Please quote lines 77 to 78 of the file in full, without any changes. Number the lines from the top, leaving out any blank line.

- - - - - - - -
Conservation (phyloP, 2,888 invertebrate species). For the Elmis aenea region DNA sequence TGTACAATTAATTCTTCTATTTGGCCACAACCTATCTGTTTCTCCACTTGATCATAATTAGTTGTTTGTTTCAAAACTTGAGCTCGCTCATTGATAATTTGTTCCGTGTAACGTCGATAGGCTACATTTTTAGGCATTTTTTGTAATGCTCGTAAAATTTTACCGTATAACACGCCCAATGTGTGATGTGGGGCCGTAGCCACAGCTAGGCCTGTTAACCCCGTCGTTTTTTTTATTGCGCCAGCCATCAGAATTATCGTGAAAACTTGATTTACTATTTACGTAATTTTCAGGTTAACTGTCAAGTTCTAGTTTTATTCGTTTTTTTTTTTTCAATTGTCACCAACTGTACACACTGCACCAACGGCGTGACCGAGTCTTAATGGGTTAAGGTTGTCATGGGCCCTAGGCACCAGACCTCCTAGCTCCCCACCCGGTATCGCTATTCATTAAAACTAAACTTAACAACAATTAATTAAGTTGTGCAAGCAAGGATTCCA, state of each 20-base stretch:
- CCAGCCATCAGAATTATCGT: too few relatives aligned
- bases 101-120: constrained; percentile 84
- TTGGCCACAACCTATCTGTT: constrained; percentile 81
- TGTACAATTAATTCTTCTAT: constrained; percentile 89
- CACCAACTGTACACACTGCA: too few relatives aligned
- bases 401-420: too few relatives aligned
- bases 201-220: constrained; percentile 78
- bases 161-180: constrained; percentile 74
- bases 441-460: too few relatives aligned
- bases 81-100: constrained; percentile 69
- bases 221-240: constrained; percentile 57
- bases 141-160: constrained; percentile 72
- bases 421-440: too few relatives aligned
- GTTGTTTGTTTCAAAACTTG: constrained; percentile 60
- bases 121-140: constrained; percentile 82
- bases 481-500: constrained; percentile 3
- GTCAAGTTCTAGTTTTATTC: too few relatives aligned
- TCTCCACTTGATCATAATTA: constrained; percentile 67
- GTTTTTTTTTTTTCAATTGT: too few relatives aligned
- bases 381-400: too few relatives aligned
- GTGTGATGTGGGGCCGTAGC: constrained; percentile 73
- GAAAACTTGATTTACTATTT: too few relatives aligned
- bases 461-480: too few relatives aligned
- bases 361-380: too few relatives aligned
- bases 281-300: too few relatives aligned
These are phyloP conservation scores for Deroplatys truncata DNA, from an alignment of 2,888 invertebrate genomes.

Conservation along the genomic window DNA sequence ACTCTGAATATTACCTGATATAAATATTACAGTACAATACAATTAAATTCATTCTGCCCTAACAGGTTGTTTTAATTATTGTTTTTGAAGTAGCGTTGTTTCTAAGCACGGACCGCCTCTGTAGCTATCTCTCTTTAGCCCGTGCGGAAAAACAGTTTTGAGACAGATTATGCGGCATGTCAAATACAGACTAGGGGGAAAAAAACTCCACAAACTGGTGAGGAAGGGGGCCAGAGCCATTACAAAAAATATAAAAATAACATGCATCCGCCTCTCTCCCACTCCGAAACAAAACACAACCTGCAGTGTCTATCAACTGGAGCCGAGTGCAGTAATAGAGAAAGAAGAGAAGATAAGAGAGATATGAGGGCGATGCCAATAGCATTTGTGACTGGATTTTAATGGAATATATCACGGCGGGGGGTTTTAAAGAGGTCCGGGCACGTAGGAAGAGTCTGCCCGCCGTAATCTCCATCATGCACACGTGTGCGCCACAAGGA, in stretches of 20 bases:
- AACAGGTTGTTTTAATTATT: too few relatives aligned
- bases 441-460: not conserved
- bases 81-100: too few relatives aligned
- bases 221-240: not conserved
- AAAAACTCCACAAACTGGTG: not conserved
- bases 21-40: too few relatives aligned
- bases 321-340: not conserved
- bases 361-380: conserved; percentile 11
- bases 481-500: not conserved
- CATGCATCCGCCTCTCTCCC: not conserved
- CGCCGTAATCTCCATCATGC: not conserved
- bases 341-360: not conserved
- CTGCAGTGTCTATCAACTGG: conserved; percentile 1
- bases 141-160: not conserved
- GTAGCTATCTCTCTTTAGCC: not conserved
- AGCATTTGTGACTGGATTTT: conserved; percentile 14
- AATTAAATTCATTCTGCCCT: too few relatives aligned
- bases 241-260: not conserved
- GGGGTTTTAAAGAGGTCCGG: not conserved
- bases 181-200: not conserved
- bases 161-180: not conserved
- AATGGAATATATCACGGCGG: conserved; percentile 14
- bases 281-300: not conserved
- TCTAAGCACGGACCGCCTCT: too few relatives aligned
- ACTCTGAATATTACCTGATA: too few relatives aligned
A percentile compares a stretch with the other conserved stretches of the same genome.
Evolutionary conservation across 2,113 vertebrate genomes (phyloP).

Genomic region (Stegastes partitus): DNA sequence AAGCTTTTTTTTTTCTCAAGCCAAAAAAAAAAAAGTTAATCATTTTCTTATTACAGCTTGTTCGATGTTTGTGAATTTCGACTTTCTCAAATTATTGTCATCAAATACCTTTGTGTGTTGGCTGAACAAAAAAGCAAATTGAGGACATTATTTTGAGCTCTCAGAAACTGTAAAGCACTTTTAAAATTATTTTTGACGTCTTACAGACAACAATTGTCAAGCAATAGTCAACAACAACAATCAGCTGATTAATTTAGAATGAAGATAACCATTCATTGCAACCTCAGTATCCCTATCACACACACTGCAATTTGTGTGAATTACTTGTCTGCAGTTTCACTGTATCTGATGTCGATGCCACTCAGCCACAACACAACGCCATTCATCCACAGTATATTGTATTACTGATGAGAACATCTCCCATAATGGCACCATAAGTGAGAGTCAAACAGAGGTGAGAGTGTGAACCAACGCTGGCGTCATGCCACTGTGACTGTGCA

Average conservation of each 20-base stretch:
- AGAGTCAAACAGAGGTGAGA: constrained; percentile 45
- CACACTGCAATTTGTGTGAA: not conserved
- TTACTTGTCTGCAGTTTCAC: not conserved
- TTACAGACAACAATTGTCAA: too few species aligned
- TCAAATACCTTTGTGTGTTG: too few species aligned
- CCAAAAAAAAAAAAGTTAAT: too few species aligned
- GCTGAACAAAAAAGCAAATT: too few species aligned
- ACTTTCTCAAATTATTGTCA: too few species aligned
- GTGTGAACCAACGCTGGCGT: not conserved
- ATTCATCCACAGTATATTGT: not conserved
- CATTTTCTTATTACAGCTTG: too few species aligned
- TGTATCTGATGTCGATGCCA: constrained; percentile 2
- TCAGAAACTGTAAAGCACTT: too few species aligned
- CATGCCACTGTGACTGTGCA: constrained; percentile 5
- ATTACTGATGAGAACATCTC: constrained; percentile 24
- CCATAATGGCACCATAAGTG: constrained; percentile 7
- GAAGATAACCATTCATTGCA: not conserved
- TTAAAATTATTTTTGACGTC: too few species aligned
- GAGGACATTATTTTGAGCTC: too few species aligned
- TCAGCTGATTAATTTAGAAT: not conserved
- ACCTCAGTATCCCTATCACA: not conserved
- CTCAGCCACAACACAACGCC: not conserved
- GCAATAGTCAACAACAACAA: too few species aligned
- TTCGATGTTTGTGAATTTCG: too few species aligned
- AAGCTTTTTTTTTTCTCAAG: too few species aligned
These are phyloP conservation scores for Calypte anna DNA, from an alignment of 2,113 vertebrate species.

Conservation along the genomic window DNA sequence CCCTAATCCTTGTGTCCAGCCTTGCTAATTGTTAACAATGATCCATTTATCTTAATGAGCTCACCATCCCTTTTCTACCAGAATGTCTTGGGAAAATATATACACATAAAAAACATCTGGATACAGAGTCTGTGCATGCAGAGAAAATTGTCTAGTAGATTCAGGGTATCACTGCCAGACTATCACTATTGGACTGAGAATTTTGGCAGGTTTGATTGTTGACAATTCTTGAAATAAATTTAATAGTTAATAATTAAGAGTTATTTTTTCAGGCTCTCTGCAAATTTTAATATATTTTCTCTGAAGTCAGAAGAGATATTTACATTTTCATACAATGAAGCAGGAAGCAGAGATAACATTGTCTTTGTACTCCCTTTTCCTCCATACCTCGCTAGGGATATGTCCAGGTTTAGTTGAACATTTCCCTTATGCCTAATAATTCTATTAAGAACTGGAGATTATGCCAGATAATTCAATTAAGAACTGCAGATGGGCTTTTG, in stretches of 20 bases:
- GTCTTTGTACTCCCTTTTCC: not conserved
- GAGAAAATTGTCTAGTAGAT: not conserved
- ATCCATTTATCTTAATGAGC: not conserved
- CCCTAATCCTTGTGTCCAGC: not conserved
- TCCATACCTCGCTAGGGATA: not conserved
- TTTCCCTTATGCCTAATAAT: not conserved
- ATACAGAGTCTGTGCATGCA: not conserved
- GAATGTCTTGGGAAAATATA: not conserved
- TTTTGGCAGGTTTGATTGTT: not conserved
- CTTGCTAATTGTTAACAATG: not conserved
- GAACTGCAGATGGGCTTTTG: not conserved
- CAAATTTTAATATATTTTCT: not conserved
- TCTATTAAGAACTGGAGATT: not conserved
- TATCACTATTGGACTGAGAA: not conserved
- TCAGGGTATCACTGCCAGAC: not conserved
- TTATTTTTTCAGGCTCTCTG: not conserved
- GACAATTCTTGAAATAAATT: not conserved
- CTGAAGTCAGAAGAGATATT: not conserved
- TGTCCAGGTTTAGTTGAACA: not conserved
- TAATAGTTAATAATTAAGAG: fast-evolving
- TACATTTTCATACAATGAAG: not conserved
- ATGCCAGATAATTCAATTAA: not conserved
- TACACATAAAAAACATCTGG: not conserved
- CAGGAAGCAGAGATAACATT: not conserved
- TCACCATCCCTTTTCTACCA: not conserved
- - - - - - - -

- TCAGCTGATTAATTTAGAAT: not conserved
- ACCTCAGTATCCCTATCACA: not conserved